Senate leaders are urging the Supreme Court to shatter precedent by allowing live TV coverage of the high court’s anticipated ruling on the constitutionality of the Obama administration’s health-care reform package.
But media industry representatives aren’t holding their breath waiting for the high court to lift its historic ban on live coverage.
“They (the Supreme Court justices) just don’t like the idea of cameras at all,” Gregg Leslie, legal defense director of the Reporters Committee for Freedom of the Press, told TheWrap on Tuesday.
In a letter Monday to Supreme Court Chief Justice John Roberts, Sens. Patrick Leahy, D-Vermont, and Chuck Grassley, R-Iowa, asked the chief justice to open the high court to live television coverage for the Obamacare case.
“We believe that the issues in the case are as important and consequential as any in recent Court history,” the two lawmakers said in their letter. “Given the fundamental constitutional questions raised and the effects the decision will have, the Court should be aware of the great interest Americans have in the outcome of this case.”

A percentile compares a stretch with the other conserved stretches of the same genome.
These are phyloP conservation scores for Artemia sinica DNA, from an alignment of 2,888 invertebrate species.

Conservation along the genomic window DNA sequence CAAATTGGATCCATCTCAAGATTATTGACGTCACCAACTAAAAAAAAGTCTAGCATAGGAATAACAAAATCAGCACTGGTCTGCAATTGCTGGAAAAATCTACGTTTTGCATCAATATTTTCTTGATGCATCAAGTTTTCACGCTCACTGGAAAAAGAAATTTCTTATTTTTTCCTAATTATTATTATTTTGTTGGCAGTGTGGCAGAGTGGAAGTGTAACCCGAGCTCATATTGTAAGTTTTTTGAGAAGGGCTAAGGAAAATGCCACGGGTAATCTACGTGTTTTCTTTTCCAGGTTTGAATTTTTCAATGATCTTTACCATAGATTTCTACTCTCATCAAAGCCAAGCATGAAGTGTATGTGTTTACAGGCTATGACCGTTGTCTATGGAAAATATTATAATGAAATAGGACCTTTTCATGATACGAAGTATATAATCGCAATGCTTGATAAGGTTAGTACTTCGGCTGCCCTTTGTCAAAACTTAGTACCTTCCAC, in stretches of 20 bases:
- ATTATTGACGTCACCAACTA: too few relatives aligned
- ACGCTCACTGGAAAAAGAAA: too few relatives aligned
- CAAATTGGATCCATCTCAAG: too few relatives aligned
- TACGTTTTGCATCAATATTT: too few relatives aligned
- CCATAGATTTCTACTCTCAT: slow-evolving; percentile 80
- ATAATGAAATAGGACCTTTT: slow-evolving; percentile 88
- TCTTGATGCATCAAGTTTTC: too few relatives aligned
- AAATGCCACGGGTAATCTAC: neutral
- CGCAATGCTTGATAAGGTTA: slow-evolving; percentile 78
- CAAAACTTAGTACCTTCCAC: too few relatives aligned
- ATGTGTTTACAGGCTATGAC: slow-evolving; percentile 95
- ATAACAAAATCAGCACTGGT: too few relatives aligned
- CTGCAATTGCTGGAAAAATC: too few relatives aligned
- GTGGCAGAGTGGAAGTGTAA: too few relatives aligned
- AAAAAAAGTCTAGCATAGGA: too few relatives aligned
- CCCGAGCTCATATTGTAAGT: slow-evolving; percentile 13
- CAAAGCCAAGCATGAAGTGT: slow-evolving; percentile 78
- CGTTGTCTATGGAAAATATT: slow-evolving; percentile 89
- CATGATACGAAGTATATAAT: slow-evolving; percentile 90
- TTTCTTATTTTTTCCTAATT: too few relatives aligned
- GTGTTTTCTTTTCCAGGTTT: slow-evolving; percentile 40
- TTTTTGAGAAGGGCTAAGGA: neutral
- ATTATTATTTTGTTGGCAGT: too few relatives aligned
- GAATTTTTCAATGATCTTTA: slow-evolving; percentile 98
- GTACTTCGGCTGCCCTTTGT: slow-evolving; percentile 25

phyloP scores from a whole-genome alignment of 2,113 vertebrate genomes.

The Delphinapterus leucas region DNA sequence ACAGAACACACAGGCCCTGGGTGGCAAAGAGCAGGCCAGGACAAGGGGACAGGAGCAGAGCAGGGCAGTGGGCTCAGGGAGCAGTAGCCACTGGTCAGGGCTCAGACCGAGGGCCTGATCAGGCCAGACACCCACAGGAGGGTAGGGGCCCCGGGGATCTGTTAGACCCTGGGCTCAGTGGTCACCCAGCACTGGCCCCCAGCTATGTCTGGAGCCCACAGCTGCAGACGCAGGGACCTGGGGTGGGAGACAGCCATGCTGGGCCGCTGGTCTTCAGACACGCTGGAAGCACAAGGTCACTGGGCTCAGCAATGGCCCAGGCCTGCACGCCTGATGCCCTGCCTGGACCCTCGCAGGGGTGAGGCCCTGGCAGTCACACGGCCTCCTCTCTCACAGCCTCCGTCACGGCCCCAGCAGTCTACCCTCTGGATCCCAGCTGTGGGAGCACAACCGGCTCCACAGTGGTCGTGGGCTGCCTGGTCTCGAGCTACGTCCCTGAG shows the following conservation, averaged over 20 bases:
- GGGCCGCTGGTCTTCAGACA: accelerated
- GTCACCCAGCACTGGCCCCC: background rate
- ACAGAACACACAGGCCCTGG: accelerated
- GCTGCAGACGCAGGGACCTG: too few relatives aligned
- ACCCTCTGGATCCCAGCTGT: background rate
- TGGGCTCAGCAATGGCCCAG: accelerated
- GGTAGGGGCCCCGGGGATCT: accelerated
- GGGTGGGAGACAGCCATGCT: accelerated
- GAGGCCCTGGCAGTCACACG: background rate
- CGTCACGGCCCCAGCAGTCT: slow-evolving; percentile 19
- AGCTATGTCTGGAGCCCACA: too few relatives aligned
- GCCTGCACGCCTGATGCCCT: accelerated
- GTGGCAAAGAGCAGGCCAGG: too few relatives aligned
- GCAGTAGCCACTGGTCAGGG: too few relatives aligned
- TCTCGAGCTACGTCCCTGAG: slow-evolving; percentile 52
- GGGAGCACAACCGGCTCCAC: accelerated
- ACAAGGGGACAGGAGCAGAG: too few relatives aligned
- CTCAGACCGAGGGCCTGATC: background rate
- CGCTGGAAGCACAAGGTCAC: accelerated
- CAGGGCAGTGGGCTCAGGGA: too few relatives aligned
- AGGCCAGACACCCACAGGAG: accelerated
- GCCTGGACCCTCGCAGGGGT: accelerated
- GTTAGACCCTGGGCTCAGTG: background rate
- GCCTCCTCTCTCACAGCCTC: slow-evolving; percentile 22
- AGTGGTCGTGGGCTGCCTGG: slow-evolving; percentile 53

A Supreme Court spokeswoman did not return requests for comment.
But Leslie said many of the court’s justices have made clear their opposition to allowing TV coverage over the years.
Among the chief arguments against allowing cameras into the high court’s inner sanctums have been that TV coverage might encourage grandstanding by attorneys and that the arguments in a case might confuse the public.
“We don’t think those are legitimate concerns,” Leslie told TheWrap. “We are in favor of access.”